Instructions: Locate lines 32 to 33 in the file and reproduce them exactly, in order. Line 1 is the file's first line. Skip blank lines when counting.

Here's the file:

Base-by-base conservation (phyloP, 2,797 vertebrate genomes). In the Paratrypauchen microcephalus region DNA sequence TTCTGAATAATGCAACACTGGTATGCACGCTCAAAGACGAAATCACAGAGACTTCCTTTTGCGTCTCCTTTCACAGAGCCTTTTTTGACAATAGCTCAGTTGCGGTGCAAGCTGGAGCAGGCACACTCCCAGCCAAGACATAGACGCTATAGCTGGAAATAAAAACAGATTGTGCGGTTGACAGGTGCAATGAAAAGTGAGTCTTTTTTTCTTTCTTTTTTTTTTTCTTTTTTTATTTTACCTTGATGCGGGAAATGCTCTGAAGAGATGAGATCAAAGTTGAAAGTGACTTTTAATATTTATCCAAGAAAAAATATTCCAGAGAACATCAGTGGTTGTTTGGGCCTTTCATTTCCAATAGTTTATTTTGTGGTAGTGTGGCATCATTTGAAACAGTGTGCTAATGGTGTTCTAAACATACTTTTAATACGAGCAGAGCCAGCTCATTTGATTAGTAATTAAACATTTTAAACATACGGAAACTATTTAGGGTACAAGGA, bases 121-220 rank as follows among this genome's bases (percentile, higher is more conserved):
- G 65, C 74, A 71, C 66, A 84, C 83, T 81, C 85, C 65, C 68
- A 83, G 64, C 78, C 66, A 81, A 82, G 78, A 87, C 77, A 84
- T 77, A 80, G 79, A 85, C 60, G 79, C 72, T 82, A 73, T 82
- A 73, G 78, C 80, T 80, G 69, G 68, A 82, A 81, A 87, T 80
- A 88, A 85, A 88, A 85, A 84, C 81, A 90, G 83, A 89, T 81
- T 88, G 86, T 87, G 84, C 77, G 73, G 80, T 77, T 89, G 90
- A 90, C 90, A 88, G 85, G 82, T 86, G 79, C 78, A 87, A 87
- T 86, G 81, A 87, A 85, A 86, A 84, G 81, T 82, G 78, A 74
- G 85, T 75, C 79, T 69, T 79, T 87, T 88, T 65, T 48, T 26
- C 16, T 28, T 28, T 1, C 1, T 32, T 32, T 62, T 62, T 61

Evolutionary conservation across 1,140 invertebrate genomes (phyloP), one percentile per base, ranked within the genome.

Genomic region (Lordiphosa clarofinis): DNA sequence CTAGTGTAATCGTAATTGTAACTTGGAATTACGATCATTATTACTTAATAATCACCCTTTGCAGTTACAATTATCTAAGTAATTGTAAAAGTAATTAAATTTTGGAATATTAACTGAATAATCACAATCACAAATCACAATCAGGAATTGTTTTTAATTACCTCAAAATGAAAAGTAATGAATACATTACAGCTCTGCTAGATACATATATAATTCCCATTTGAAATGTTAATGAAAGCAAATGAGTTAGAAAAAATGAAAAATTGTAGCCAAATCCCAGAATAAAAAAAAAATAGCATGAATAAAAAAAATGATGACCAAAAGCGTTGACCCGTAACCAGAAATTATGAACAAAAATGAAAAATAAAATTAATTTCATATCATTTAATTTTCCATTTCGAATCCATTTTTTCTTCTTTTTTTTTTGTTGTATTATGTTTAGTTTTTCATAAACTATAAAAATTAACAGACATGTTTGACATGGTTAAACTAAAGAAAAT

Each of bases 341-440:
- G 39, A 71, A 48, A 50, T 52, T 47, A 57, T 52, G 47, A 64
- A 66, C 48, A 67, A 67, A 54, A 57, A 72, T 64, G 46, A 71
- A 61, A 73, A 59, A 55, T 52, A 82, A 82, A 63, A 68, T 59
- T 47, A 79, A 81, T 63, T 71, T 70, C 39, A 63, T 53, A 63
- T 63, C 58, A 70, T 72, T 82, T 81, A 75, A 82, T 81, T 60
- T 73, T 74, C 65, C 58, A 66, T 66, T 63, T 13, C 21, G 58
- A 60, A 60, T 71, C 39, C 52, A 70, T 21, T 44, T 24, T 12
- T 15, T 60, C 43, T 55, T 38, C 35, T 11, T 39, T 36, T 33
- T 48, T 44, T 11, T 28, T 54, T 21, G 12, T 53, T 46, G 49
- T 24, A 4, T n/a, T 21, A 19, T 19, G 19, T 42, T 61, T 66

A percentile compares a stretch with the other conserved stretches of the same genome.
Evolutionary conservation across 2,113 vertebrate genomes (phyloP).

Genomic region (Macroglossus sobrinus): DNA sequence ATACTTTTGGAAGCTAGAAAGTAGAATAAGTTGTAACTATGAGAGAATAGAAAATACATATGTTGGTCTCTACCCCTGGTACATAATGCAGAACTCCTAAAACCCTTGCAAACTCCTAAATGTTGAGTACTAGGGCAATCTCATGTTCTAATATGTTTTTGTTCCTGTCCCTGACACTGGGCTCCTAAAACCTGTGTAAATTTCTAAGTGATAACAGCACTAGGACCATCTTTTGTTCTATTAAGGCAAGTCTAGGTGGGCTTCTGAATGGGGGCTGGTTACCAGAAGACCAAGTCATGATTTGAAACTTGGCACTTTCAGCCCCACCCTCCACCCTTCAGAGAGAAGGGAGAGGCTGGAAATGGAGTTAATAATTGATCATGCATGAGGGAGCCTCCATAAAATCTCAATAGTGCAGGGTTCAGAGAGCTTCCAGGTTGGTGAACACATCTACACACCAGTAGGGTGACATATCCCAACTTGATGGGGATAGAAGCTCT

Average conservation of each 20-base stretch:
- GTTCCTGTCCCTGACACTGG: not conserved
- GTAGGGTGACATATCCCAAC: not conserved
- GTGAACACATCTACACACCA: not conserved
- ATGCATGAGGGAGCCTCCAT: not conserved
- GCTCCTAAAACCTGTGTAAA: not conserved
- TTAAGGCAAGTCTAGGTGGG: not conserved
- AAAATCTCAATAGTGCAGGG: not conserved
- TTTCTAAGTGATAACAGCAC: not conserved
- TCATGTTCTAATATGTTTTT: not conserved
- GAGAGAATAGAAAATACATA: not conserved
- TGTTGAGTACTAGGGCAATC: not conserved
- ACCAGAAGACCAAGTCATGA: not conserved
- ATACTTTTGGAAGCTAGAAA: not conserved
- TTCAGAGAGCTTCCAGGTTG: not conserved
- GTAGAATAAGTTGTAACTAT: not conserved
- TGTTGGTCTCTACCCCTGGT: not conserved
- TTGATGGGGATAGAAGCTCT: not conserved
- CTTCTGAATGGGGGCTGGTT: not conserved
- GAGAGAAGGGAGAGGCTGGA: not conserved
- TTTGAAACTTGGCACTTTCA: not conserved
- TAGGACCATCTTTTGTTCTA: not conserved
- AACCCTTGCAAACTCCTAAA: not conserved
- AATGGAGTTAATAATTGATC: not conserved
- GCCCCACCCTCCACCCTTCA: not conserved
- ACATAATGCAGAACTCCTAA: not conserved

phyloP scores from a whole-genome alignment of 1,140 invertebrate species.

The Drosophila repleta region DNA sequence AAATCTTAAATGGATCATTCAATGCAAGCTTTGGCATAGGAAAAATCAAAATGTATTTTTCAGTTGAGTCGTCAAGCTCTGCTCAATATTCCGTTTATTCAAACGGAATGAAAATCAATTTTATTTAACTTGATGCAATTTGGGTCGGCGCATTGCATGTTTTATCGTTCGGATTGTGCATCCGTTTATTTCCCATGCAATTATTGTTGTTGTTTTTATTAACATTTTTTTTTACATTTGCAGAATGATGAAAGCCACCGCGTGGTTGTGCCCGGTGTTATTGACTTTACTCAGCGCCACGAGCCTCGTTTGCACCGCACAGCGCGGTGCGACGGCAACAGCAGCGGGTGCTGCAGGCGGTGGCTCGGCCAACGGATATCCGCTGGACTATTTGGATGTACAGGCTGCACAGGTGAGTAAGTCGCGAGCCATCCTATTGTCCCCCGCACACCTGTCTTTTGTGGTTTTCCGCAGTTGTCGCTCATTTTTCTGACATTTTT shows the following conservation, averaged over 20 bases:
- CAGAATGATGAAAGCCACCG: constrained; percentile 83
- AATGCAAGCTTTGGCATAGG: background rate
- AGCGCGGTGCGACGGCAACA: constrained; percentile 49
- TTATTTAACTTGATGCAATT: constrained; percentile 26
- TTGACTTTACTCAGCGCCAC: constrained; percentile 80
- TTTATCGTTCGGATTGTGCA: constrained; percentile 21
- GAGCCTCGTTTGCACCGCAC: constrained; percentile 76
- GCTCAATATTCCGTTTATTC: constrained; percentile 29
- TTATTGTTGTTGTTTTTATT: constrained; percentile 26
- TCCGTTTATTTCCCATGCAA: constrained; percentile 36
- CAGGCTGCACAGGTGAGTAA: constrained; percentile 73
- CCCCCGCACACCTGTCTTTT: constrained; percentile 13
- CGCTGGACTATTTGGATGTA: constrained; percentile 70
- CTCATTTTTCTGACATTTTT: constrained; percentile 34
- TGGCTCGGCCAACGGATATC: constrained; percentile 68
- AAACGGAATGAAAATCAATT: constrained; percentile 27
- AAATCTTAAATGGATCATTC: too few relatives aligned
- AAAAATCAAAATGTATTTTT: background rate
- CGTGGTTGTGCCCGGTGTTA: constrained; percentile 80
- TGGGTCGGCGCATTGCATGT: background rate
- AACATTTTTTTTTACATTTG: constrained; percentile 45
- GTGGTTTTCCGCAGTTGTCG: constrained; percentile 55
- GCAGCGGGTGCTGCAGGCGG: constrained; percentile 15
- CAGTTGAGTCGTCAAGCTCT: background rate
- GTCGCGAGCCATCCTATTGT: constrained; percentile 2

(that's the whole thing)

- ATGCATGAGGGAGCCTCCAT: not conserved
- GCTCCTAAAACCTGTGTAAA: not conserved